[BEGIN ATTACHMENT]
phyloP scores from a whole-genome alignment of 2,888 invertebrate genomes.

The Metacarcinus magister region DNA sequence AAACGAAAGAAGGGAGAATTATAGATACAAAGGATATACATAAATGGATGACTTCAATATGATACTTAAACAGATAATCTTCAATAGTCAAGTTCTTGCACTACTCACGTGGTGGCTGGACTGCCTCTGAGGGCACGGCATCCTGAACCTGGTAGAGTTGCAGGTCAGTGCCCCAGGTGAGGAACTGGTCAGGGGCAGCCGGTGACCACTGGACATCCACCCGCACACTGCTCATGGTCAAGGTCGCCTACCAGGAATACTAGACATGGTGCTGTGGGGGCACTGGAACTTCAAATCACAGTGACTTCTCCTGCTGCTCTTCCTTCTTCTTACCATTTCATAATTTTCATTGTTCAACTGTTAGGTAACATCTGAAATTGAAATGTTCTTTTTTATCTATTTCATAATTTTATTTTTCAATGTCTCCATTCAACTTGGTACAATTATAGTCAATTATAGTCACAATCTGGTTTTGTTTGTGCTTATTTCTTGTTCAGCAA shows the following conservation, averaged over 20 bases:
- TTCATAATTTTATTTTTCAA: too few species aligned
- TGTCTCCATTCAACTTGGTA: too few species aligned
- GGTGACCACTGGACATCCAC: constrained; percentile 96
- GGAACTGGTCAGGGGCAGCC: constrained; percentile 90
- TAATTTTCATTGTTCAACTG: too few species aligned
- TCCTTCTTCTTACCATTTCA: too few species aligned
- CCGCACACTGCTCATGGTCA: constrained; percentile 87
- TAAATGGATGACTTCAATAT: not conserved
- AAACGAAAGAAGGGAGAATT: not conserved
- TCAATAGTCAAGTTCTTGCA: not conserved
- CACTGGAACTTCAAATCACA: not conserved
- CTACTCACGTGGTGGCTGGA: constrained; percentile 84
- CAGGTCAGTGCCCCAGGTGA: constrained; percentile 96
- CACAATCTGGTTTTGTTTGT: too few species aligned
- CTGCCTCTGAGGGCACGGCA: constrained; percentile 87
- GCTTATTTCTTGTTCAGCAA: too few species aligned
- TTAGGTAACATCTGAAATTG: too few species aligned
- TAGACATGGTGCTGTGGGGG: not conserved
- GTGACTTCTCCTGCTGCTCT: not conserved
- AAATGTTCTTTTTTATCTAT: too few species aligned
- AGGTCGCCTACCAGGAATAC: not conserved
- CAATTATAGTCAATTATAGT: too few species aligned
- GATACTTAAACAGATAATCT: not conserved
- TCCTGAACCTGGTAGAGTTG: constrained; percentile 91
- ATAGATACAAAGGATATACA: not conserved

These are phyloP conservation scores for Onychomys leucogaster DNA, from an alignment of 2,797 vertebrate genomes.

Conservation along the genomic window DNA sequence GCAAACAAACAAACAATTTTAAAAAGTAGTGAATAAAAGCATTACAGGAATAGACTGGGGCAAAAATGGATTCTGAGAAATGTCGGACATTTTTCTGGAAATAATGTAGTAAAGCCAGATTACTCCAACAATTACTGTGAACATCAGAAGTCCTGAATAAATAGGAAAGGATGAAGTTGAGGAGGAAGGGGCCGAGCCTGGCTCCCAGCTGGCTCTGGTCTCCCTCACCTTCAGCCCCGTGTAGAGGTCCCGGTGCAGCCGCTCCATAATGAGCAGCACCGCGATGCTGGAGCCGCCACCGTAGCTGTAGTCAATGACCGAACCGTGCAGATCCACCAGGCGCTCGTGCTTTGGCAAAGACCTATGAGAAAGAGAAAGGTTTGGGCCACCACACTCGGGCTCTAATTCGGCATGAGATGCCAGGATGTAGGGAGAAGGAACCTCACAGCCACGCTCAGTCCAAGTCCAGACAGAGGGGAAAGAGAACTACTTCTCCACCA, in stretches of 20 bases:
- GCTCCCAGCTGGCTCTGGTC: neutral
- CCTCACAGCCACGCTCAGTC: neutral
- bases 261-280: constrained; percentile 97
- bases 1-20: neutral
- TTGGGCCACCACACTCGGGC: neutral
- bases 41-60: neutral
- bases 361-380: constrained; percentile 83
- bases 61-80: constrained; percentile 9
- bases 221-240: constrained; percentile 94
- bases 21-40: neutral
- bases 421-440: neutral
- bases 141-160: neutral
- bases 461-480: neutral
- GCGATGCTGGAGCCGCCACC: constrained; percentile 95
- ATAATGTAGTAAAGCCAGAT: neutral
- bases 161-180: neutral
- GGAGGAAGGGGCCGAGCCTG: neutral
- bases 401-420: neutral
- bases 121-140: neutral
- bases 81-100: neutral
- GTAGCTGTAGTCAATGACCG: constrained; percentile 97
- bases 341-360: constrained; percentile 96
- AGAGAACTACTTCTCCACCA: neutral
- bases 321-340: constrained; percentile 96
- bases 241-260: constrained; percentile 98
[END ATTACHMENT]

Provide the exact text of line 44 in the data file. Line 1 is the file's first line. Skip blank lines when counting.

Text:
- ATAATGTAGTAAAGCCAGAT: neutral